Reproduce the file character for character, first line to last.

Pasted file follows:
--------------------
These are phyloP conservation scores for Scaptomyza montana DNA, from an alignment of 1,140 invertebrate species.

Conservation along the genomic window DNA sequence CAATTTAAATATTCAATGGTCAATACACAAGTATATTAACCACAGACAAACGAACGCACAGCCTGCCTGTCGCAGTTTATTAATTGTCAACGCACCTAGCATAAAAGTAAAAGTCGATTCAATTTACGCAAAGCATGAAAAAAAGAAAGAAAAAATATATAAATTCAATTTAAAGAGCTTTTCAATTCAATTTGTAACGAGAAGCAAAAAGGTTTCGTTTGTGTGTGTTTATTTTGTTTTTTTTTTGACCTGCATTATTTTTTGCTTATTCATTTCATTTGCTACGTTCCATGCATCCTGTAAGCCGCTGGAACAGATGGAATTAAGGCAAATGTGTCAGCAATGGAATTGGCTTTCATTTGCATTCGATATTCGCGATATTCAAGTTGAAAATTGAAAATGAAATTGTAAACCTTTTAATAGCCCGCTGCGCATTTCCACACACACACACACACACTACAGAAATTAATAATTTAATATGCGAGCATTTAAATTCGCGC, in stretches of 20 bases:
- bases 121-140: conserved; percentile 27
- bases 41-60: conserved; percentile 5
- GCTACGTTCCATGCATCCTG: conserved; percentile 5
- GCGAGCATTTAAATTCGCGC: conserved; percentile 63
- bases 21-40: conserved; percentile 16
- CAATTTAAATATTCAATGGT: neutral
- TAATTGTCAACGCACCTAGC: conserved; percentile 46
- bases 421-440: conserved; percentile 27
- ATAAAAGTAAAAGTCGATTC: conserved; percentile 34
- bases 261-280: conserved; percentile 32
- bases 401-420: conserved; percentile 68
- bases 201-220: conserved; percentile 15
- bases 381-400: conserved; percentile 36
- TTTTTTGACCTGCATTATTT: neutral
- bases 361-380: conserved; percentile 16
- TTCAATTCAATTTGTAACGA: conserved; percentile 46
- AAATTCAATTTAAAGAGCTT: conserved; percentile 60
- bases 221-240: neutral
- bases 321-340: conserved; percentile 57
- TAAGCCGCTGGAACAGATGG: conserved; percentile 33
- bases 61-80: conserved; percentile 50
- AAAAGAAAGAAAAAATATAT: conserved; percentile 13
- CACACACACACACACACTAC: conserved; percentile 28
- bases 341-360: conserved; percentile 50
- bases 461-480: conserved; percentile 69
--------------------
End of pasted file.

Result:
These are phyloP conservation scores for Scaptomyza montana DNA, from an alignment of 1,140 invertebrate species.

Conservation along the genomic window DNA sequence CAATTTAAATATTCAATGGTCAATACACAAGTATATTAACCACAGACAAACGAACGCACAGCCTGCCTGTCGCAGTTTATTAATTGTCAACGCACCTAGCATAAAAGTAAAAGTCGATTCAATTTACGCAAAGCATGAAAAAAAGAAAGAAAAAATATATAAATTCAATTTAAAGAGCTTTTCAATTCAATTTGTAACGAGAAGCAAAAAGGTTTCGTTTGTGTGTGTTTATTTTGTTTTTTTTTTGACCTGCATTATTTTTTGCTTATTCATTTCATTTGCTACGTTCCATGCATCCTGTAAGCCGCTGGAACAGATGGAATTAAGGCAAATGTGTCAGCAATGGAATTGGCTTTCATTTGCATTCGATATTCGCGATATTCAAGTTGAAAATTGAAAATGAAATTGTAAACCTTTTAATAGCCCGCTGCGCATTTCCACACACACACACACACACTACAGAAATTAATAATTTAATATGCGAGCATTTAAATTCGCGC, in stretches of 20 bases:
- bases 121-140: conserved; percentile 27
- bases 41-60: conserved; percentile 5
- GCTACGTTCCATGCATCCTG: conserved; percentile 5
- GCGAGCATTTAAATTCGCGC: conserved; percentile 63
- bases 21-40: conserved; percentile 16
- CAATTTAAATATTCAATGGT: neutral
- TAATTGTCAACGCACCTAGC: conserved; percentile 46
- bases 421-440: conserved; percentile 27
- ATAAAAGTAAAAGTCGATTC: conserved; percentile 34
- bases 261-280: conserved; percentile 32
- bases 401-420: conserved; percentile 68
- bases 201-220: conserved; percentile 15
- bases 381-400: conserved; percentile 36
- TTTTTTGACCTGCATTATTT: neutral
- bases 361-380: conserved; percentile 16
- TTCAATTCAATTTGTAACGA: conserved; percentile 46
- AAATTCAATTTAAAGAGCTT: conserved; percentile 60
- bases 221-240: neutral
- bases 321-340: conserved; percentile 57
- TAAGCCGCTGGAACAGATGG: conserved; percentile 33
- bases 61-80: conserved; percentile 50
- AAAAGAAAGAAAAAATATAT: conserved; percentile 13
- CACACACACACACACACTAC: conserved; percentile 28
- bases 341-360: conserved; percentile 50
- bases 461-480: conserved; percentile 69